When Ramon Llull was 30, married with children, he was interrupted in the course of writing a love letter to his mistress by a floating apparition of the crucified Christ. He abandoned his family and set off on a path of profound mysticism and ultimately martyrdom, all based around a rather unique project.
Growing up on Majorca in the 13th century, Llull had been surrounded by Muslims and Jews, and he determined to create a sort of scientific general proof of Christianity in order to convert them. This would be his Art, striving for the absolute highest of human sciences.
Since all three religions agreed on the existence of God, and on His having certain attributes (goodness, greatness, eternity, etc.), and all drew from Greek science and logic, Llull devised a system to map everyone's agreements and orient them to a Christian conclusion. Far be it from me to summarize it further: Frances Yates compared Llull's Art to a "huge unclimbed mountain."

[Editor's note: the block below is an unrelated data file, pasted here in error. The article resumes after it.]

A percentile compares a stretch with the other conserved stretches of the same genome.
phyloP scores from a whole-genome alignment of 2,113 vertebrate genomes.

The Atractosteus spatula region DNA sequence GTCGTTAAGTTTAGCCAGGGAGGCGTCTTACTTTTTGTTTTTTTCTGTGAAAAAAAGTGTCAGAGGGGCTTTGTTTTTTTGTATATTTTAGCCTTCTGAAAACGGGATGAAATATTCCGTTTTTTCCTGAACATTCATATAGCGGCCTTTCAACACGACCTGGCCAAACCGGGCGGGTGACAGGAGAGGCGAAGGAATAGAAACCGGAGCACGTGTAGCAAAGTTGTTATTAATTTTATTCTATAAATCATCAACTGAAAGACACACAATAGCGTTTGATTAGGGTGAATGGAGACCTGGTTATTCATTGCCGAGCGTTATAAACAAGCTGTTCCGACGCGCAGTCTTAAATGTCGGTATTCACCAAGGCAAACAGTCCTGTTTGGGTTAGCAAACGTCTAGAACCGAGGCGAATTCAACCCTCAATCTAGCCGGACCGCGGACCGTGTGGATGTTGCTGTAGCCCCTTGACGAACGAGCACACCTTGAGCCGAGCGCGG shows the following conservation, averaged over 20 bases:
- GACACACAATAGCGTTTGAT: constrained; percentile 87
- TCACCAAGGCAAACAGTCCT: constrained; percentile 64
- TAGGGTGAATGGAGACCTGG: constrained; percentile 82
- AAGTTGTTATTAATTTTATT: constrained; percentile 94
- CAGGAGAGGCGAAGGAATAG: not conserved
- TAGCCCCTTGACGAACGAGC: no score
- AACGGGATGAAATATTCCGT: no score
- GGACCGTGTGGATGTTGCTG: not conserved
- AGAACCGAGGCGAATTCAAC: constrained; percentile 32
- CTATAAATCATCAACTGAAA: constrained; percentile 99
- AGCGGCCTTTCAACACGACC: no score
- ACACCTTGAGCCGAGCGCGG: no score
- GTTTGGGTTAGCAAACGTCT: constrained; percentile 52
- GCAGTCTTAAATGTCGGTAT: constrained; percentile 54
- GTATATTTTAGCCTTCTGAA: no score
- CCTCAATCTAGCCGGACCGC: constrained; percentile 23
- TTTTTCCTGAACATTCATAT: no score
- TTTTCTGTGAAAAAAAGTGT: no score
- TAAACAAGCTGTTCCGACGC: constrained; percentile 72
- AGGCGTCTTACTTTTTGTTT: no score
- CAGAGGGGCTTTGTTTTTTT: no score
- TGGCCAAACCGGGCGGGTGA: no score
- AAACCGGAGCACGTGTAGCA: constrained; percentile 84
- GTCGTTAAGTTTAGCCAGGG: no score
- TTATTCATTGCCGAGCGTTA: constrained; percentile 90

Even just visually, before you get into the content, you've rarely if ever seen anything like it: interlocking proofs, like Medieval computer science or a mandala.